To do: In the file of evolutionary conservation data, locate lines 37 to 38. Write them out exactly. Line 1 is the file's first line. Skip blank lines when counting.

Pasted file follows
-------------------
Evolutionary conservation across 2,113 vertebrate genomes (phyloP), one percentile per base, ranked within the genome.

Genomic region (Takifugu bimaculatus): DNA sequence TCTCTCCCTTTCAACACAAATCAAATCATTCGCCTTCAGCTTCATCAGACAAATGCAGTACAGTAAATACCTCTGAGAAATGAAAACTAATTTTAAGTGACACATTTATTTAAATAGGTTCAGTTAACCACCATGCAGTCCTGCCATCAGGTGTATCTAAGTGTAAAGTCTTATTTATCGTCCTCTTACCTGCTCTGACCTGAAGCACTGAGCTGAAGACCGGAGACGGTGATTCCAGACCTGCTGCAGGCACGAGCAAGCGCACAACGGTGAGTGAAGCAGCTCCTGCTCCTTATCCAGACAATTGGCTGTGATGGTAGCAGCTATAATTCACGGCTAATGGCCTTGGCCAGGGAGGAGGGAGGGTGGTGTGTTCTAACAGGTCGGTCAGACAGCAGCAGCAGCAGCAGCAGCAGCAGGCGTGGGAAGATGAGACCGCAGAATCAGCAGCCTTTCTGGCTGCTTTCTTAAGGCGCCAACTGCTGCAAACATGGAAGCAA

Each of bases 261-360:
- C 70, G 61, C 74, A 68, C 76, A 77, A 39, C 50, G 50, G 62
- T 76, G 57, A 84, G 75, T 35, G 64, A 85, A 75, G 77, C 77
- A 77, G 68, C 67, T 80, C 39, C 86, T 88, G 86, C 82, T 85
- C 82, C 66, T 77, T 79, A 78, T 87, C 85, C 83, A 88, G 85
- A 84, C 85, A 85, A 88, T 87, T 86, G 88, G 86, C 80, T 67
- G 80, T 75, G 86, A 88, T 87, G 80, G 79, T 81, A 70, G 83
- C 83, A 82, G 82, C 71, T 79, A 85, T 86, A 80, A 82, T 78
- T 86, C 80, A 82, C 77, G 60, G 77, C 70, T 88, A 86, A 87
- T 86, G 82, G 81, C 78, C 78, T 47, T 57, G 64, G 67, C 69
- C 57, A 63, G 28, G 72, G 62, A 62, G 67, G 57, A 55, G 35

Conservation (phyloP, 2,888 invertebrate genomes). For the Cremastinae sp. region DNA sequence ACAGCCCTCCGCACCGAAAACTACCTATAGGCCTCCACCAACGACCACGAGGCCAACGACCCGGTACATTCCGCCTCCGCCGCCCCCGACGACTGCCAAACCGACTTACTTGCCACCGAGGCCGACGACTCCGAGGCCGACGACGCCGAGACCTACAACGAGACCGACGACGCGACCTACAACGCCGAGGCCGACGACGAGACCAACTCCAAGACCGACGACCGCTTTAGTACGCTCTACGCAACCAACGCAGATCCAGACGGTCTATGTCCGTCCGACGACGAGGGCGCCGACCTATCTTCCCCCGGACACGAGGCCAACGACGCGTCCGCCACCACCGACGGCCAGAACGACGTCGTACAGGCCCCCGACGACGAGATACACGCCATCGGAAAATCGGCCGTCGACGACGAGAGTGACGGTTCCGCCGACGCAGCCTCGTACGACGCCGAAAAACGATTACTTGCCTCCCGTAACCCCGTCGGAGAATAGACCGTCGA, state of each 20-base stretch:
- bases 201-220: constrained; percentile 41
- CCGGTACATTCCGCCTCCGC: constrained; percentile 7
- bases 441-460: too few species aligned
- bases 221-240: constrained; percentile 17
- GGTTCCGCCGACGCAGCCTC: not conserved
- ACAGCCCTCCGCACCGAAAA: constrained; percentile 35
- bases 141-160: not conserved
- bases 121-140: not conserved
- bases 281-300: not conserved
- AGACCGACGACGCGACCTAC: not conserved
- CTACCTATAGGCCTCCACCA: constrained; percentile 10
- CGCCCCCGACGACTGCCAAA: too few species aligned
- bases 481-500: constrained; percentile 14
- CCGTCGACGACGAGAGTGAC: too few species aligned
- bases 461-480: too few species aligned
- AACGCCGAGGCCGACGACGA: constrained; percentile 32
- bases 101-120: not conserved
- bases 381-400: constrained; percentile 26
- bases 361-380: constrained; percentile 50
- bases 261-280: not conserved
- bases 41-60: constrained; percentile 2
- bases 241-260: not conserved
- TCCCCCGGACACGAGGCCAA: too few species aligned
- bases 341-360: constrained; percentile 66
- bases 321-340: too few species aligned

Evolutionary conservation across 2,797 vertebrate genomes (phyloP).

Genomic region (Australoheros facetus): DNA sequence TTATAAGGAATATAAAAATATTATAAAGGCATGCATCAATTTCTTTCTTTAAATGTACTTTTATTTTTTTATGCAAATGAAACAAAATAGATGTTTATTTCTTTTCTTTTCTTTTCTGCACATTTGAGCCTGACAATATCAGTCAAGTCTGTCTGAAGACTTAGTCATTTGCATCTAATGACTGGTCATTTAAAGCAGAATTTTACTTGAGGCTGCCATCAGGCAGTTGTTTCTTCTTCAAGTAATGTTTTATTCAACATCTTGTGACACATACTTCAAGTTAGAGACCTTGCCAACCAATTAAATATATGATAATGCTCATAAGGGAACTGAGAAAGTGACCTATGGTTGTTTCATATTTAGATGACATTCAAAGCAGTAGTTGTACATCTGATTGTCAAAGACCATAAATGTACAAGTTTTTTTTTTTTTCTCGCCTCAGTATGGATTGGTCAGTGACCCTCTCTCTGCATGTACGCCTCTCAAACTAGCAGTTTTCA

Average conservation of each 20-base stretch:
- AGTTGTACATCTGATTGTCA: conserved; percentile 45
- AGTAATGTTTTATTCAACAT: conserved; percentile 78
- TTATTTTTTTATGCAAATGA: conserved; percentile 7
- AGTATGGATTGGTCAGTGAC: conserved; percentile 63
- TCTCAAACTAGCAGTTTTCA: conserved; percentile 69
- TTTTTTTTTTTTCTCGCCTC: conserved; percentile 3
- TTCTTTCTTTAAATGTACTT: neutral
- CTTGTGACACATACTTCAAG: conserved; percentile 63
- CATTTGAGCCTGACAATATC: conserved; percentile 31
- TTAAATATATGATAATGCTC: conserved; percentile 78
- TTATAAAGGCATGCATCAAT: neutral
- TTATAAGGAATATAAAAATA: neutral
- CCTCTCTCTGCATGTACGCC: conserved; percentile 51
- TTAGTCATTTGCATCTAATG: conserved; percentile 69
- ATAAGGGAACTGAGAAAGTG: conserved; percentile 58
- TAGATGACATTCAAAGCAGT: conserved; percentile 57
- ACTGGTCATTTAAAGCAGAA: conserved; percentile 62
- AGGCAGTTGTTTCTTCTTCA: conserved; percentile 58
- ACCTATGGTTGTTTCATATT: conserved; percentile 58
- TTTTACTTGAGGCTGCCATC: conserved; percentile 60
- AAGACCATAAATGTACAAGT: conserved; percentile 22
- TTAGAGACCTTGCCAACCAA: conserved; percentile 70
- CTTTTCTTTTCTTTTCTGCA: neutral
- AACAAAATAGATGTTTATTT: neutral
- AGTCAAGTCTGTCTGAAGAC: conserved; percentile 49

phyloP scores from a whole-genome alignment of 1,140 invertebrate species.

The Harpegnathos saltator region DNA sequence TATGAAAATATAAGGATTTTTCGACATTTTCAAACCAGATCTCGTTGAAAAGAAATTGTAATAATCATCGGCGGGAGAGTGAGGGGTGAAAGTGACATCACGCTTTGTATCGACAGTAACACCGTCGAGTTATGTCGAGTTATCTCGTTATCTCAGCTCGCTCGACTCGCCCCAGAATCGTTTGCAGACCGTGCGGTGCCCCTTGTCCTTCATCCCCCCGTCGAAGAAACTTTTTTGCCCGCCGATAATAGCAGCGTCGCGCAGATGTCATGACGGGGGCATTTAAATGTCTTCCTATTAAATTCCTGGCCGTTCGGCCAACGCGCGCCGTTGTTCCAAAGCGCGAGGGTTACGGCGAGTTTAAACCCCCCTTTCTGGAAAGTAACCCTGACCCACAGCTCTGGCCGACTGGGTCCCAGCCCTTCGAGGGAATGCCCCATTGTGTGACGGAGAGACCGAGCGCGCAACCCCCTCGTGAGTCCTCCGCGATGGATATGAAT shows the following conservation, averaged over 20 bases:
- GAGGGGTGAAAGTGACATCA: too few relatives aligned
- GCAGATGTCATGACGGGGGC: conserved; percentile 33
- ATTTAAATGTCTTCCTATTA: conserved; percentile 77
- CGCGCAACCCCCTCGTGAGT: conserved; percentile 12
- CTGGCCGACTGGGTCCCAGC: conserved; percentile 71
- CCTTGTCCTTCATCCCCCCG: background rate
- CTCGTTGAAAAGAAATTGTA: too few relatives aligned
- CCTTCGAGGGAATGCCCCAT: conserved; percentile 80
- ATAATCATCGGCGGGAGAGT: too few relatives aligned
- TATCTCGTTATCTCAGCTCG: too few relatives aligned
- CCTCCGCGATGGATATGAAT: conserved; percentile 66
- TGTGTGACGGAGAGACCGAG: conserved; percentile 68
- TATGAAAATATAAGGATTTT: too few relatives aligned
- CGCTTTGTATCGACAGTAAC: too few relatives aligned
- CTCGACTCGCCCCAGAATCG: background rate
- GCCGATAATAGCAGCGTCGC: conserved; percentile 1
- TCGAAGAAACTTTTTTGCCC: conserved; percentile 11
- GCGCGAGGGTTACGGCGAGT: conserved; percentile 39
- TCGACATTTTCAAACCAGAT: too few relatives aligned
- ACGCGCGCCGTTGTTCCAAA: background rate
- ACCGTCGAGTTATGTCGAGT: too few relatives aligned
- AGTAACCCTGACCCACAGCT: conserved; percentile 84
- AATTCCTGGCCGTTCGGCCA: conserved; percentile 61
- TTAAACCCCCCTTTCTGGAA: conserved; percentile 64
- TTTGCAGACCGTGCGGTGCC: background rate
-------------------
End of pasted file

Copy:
- TCCCCCGGACACGAGGCCAA: too few species aligned
- bases 341-360: constrained; percentile 66